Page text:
Freemasons in Hong Kong: John McPherson

by Mark MacAlpine

On July 22, 2012, Mark MacAlpine (member, University Lodge of Hong Kong) emailed to let me know that he had information for me on John McPherson and Freemasonry in Hong Kong, saying, 

“I believe I can add a few small bits of information to your interesting biography of your grandfather at . You mention him returning to HK to become Provincial Grand Master, although the post is in fact District Grand Master, i.e., Chairman of the umbrella organization for the (then) half-dozen English Lodges.”

Mark MacAlpine explained that the error of referring to ‘Provincial’ instead of ‘District’ may have arisen because in England the Lodges are grouped into geographical Provinces, whereas overseas the groupings are known as Districts. 

Continuing on, Mark MacAlpine explains more about John McPherson’s masonic career in Hong Kong:

“He [John McPherson] joined the University Lodge of Hong Kong No.3666 (English Constitution) on 29th December 1913, just after it was formed (‘Consecrated’) on 27th October 1913. He became Master (i.e., chairman) of the Lodge for 1919, was Deputy District Grand Master from 1931 to 1935 and District Grand Master from 1935 until his resignation in 1938 (from England)” (The archived Annual Returns of Lodge Secretaries, and the Minutes of the District Grand Lodge of Hong Kong & the Far East, in the Library and Museum of the United Grand Lodge of England, London, UK, retrieved by M. MacAlpine, 2012).

Thanks, Mark. This ties in with the information in a letter I received from John’s daughter Lesley Reader, speaking from memory in 1992 while in her late 70s. 

It was after his 1932 visit to England (while on the ship going back to Hong Kong) that John McPherson got news of his wife Gertrude having a stroke, resulting in him returning to England immediately (taking 6 weeks) and setting up care for her before returning to HK. 

Lesley said that Gertrude had insisted he return to Hong Kong (by then, either 1932 or 33) to take up the post of Provincial (sic) [District] Grand Master for one year. So he returned to HK, took up the Freemason position of District Grand Master (DGM), and finished up his YMCA work, retiring from the HK YMCA in 1935 - and returning to England that year. John may have hoped to return to Hong Kong again, post-retirement, to continue his work as DGM, but in 1938 he resigned, Mark MacAlpine discovered. As I wrote in the essay, at some point he joined a Lodge in Tunbridge Wells, Kent, England, continuing his membership until his death in 1947.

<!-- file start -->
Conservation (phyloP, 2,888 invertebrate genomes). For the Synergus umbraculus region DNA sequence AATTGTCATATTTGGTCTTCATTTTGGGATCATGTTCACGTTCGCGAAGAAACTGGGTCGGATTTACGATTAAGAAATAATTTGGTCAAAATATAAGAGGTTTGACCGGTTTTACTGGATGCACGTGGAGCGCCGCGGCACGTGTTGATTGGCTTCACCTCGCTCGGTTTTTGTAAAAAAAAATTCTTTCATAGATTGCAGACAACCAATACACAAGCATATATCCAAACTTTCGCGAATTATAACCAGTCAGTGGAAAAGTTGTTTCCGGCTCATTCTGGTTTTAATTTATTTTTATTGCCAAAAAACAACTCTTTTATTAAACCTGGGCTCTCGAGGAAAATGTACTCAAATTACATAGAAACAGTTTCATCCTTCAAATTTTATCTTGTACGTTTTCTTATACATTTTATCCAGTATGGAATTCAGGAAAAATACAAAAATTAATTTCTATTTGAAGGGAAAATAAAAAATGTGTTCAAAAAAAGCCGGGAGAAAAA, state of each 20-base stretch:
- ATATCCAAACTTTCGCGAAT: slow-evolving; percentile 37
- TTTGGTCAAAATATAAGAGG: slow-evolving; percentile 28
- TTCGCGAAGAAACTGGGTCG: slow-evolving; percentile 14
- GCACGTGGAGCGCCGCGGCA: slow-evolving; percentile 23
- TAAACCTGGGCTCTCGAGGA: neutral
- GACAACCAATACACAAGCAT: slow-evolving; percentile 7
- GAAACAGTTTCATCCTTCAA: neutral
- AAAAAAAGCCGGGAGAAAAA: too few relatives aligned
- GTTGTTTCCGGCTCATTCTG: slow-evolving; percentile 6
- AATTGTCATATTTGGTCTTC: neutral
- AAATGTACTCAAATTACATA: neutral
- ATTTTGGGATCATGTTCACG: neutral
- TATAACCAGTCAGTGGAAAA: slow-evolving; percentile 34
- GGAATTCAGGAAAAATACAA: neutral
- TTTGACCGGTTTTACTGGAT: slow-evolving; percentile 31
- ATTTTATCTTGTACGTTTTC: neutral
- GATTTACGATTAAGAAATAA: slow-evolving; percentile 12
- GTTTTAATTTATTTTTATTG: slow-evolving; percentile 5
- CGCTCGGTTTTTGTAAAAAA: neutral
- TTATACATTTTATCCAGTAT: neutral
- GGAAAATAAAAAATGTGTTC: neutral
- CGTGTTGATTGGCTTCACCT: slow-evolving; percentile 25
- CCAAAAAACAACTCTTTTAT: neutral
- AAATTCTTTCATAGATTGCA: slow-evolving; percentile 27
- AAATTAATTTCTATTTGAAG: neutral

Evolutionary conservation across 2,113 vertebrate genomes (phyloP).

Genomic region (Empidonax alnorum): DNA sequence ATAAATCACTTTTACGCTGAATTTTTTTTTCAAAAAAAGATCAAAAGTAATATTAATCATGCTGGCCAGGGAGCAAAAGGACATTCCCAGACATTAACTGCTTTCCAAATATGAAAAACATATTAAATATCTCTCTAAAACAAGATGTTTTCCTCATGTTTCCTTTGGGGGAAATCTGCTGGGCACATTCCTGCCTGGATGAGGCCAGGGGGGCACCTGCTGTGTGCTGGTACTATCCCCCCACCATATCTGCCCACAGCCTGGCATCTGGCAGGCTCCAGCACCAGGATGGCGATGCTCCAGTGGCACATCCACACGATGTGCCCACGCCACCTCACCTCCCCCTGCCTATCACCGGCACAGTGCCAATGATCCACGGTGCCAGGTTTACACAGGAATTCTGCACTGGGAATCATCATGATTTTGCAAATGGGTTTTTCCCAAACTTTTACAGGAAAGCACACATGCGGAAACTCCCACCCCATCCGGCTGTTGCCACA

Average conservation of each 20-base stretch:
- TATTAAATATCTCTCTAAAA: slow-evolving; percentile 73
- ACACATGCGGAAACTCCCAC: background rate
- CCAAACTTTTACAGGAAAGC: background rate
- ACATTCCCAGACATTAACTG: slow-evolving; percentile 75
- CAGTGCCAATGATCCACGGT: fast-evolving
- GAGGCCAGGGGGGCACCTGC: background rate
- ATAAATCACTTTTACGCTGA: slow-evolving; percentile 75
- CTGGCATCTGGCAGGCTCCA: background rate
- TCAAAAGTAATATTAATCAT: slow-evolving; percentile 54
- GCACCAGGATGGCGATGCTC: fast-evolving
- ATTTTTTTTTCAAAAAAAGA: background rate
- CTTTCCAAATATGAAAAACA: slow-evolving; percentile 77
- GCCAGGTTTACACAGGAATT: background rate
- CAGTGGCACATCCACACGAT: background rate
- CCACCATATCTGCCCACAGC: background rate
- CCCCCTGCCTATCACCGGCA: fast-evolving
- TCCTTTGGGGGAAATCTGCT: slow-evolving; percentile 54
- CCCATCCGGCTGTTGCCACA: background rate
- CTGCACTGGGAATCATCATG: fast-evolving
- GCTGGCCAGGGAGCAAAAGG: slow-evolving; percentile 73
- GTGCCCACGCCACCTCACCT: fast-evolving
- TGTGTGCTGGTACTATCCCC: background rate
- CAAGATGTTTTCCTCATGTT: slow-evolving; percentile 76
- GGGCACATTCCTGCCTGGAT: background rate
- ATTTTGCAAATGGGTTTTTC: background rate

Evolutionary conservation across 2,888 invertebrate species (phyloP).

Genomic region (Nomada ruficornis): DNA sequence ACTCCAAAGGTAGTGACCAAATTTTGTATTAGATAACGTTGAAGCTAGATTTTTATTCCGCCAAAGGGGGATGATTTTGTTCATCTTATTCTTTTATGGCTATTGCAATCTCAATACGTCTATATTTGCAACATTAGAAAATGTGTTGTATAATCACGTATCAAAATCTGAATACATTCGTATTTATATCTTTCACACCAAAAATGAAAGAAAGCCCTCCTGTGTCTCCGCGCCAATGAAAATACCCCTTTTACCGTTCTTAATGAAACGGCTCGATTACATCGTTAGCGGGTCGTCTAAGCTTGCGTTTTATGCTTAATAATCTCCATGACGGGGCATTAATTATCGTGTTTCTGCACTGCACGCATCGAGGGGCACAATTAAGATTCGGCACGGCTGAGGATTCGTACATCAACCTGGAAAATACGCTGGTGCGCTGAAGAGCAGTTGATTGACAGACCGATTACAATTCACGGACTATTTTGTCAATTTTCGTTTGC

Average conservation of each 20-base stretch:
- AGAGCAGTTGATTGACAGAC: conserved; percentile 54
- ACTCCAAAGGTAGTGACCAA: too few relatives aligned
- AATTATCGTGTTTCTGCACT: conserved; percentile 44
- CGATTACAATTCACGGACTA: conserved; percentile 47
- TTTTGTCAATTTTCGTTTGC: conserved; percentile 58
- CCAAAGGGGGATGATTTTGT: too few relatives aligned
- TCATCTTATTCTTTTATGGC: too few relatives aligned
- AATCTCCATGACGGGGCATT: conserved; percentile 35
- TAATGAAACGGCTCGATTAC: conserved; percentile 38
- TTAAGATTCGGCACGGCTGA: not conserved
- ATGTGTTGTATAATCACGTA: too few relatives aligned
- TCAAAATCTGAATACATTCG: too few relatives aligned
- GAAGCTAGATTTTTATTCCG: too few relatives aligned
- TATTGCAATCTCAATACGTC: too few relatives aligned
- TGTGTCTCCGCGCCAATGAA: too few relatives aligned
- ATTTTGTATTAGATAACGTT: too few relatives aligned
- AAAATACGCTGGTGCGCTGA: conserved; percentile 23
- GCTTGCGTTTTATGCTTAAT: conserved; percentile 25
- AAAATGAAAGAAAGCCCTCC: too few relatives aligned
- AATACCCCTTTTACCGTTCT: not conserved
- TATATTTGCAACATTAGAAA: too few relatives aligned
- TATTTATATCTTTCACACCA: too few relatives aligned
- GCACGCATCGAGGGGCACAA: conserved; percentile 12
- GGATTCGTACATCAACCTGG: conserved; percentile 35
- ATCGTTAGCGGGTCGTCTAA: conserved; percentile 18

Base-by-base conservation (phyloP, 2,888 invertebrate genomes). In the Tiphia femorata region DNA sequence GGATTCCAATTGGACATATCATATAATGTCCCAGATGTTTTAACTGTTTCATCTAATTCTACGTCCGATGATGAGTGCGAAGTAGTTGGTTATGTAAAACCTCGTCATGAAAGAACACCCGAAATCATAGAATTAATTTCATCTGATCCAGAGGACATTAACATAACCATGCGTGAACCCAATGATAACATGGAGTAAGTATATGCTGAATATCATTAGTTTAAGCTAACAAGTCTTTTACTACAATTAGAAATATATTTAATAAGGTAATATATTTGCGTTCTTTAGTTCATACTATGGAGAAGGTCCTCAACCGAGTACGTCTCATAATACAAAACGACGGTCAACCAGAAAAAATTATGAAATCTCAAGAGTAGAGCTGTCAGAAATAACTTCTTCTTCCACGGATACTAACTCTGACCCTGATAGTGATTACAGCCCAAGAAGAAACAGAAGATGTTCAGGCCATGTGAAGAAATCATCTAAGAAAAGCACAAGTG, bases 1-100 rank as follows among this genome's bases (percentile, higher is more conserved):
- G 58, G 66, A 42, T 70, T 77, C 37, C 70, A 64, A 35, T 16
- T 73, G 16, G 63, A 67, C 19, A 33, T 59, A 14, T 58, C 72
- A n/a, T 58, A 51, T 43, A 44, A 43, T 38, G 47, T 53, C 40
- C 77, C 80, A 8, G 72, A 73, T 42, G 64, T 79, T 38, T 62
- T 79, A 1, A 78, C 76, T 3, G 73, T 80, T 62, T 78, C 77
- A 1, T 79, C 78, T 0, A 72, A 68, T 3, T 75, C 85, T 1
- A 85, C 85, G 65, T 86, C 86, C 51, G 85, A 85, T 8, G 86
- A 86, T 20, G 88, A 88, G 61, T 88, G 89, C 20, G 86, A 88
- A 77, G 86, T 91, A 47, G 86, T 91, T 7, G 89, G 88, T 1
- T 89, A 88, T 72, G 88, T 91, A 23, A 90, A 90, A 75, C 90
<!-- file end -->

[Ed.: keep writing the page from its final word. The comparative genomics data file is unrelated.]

Note: In 2013 the Hong Kong Lodge will commemorate its centenary, 100 years after it first began and John McPherson joined.

See the following for more on Freemason history in HK by Mark MacAlpine.

Early Freemasonry in Hong Kong: Joseph Emanuel and the Formation of Lodge St John No. 618 SC
By Mark MacAlpine
Journal of the Royal Asiatic Society Hong Kong Branch, Vol. 51, 77-102. 2011 

This is the story of Joseph Moses Emanuel, a freemason who misbehaved in his English Constitution Masonic Lodge, was rapped over the knuckles by his District Grand Master, misbehaved a second time and again had his behaviour condemned as unworthy. Seemingly unrepentant, he went on to cause a temporary rupture of good will between the Scottish and English Constitutions in Hong Kong by asking and gaining permission to form a new Scottish Lodge—St John’s No. 618—and becoming its first Master.

                                        This page is being made available on the SAMcPherson website

                                    J. L. McPherson, Hong Kong YMCA: General Secretary 1905-1935
                                                        By Sue (Fulham) McPherson 2006

                                                        This page was created July 2012
                                                                              updated 2018

The following was written by Mark McAlpine, in 2012, about the early history of                                         Freemasons in Hong Kong

on the S. A McPherson website

Thanks Mark